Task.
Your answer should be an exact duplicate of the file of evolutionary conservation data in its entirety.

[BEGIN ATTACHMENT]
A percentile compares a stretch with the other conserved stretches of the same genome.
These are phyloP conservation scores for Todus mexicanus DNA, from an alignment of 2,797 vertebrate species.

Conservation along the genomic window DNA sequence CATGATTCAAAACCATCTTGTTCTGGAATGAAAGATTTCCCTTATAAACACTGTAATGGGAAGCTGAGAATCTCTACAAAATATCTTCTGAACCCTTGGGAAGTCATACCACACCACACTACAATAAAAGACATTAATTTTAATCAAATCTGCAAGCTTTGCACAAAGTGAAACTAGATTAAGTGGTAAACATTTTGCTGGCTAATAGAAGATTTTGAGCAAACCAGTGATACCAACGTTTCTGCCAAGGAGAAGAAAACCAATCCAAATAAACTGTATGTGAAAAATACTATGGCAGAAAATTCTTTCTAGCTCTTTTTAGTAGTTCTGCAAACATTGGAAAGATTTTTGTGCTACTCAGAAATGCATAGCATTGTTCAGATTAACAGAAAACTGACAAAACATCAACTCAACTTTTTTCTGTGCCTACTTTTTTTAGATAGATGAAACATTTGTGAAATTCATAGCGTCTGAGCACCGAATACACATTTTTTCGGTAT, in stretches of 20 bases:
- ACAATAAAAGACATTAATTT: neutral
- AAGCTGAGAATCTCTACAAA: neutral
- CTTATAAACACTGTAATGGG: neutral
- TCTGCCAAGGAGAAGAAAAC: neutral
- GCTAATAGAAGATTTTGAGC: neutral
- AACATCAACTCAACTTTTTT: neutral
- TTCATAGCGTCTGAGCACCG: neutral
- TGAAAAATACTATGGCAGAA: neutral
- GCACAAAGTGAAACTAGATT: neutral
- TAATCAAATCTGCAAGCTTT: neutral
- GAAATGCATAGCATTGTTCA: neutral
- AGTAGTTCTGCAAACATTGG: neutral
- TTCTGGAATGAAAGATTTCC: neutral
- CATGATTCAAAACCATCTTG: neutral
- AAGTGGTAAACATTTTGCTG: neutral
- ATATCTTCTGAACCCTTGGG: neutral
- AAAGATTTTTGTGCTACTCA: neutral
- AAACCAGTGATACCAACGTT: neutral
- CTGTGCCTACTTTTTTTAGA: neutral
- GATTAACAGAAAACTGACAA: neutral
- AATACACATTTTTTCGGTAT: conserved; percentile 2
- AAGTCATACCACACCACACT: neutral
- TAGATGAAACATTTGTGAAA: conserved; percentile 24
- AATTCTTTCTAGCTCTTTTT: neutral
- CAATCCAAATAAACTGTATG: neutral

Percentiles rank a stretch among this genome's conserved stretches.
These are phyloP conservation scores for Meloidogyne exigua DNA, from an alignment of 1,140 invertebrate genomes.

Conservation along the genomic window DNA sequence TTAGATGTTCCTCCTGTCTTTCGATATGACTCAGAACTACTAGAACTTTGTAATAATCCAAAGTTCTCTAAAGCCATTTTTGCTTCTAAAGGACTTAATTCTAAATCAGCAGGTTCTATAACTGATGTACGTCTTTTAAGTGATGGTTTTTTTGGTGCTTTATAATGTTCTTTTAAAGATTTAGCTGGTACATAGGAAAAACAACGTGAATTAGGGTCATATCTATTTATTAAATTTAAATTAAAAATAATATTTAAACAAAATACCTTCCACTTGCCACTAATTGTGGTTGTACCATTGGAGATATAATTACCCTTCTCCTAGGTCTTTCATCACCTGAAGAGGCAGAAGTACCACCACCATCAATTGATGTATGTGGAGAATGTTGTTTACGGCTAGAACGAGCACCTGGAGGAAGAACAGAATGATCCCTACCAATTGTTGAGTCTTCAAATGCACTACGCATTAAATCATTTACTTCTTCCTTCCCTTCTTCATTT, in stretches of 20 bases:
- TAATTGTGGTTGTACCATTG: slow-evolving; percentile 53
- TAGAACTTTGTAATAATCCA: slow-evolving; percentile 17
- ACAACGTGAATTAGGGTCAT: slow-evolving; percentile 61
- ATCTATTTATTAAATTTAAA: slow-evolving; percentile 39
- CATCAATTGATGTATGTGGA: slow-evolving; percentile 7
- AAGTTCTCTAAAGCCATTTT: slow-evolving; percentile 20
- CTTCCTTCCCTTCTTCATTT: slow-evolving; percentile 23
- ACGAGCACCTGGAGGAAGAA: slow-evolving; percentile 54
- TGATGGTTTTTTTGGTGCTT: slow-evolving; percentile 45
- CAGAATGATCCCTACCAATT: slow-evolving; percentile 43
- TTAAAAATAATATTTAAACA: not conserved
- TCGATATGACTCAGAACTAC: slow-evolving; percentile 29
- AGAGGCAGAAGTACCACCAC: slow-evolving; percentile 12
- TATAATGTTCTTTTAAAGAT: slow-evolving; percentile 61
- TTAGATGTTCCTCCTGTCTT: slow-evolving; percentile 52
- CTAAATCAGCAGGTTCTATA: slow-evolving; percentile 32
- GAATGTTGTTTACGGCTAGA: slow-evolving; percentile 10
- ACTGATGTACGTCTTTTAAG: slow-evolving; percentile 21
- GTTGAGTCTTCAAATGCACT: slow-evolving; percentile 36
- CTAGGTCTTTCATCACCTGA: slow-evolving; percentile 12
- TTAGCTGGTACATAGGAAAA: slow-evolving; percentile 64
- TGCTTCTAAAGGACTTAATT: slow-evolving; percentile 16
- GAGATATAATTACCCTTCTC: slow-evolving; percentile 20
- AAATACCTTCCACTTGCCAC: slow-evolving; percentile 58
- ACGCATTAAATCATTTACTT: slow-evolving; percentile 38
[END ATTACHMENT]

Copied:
A percentile compares a stretch with the other conserved stretches of the same genome.
These are phyloP conservation scores for Todus mexicanus DNA, from an alignment of 2,797 vertebrate species.

Conservation along the genomic window DNA sequence CATGATTCAAAACCATCTTGTTCTGGAATGAAAGATTTCCCTTATAAACACTGTAATGGGAAGCTGAGAATCTCTACAAAATATCTTCTGAACCCTTGGGAAGTCATACCACACCACACTACAATAAAAGACATTAATTTTAATCAAATCTGCAAGCTTTGCACAAAGTGAAACTAGATTAAGTGGTAAACATTTTGCTGGCTAATAGAAGATTTTGAGCAAACCAGTGATACCAACGTTTCTGCCAAGGAGAAGAAAACCAATCCAAATAAACTGTATGTGAAAAATACTATGGCAGAAAATTCTTTCTAGCTCTTTTTAGTAGTTCTGCAAACATTGGAAAGATTTTTGTGCTACTCAGAAATGCATAGCATTGTTCAGATTAACAGAAAACTGACAAAACATCAACTCAACTTTTTTCTGTGCCTACTTTTTTTAGATAGATGAAACATTTGTGAAATTCATAGCGTCTGAGCACCGAATACACATTTTTTCGGTAT, in stretches of 20 bases:
- ACAATAAAAGACATTAATTT: neutral
- AAGCTGAGAATCTCTACAAA: neutral
- CTTATAAACACTGTAATGGG: neutral
- TCTGCCAAGGAGAAGAAAAC: neutral
- GCTAATAGAAGATTTTGAGC: neutral
- AACATCAACTCAACTTTTTT: neutral
- TTCATAGCGTCTGAGCACCG: neutral
- TGAAAAATACTATGGCAGAA: neutral
- GCACAAAGTGAAACTAGATT: neutral
- TAATCAAATCTGCAAGCTTT: neutral
- GAAATGCATAGCATTGTTCA: neutral
- AGTAGTTCTGCAAACATTGG: neutral
- TTCTGGAATGAAAGATTTCC: neutral
- CATGATTCAAAACCATCTTG: neutral
- AAGTGGTAAACATTTTGCTG: neutral
- ATATCTTCTGAACCCTTGGG: neutral
- AAAGATTTTTGTGCTACTCA: neutral
- AAACCAGTGATACCAACGTT: neutral
- CTGTGCCTACTTTTTTTAGA: neutral
- GATTAACAGAAAACTGACAA: neutral
- AATACACATTTTTTCGGTAT: conserved; percentile 2
- AAGTCATACCACACCACACT: neutral
- TAGATGAAACATTTGTGAAA: conserved; percentile 24
- AATTCTTTCTAGCTCTTTTT: neutral
- CAATCCAAATAAACTGTATG: neutral

Percentiles rank a stretch among this genome's conserved stretches.
These are phyloP conservation scores for Meloidogyne exigua DNA, from an alignment of 1,140 invertebrate genomes.

Conservation along the genomic window DNA sequence TTAGATGTTCCTCCTGTCTTTCGATATGACTCAGAACTACTAGAACTTTGTAATAATCCAAAGTTCTCTAAAGCCATTTTTGCTTCTAAAGGACTTAATTCTAAATCAGCAGGTTCTATAACTGATGTACGTCTTTTAAGTGATGGTTTTTTTGGTGCTTTATAATGTTCTTTTAAAGATTTAGCTGGTACATAGGAAAAACAACGTGAATTAGGGTCATATCTATTTATTAAATTTAAATTAAAAATAATATTTAAACAAAATACCTTCCACTTGCCACTAATTGTGGTTGTACCATTGGAGATATAATTACCCTTCTCCTAGGTCTTTCATCACCTGAAGAGGCAGAAGTACCACCACCATCAATTGATGTATGTGGAGAATGTTGTTTACGGCTAGAACGAGCACCTGGAGGAAGAACAGAATGATCCCTACCAATTGTTGAGTCTTCAAATGCACTACGCATTAAATCATTTACTTCTTCCTTCCCTTCTTCATTT, in stretches of 20 bases:
- TAATTGTGGTTGTACCATTG: slow-evolving; percentile 53
- TAGAACTTTGTAATAATCCA: slow-evolving; percentile 17
- ACAACGTGAATTAGGGTCAT: slow-evolving; percentile 61
- ATCTATTTATTAAATTTAAA: slow-evolving; percentile 39
- CATCAATTGATGTATGTGGA: slow-evolving; percentile 7
- AAGTTCTCTAAAGCCATTTT: slow-evolving; percentile 20
- CTTCCTTCCCTTCTTCATTT: slow-evolving; percentile 23
- ACGAGCACCTGGAGGAAGAA: slow-evolving; percentile 54
- TGATGGTTTTTTTGGTGCTT: slow-evolving; percentile 45
- CAGAATGATCCCTACCAATT: slow-evolving; percentile 43
- TTAAAAATAATATTTAAACA: not conserved
- TCGATATGACTCAGAACTAC: slow-evolving; percentile 29
- AGAGGCAGAAGTACCACCAC: slow-evolving; percentile 12
- TATAATGTTCTTTTAAAGAT: slow-evolving; percentile 61
- TTAGATGTTCCTCCTGTCTT: slow-evolving; percentile 52
- CTAAATCAGCAGGTTCTATA: slow-evolving; percentile 32
- GAATGTTGTTTACGGCTAGA: slow-evolving; percentile 10
- ACTGATGTACGTCTTTTAAG: slow-evolving; percentile 21
- GTTGAGTCTTCAAATGCACT: slow-evolving; percentile 36
- CTAGGTCTTTCATCACCTGA: slow-evolving; percentile 12
- TTAGCTGGTACATAGGAAAA: slow-evolving; percentile 64
- TGCTTCTAAAGGACTTAATT: slow-evolving; percentile 16
- GAGATATAATTACCCTTCTC: slow-evolving; percentile 20
- AAATACCTTCCACTTGCCAC: slow-evolving; percentile 58
- ACGCATTAAATCATTTACTT: slow-evolving; percentile 38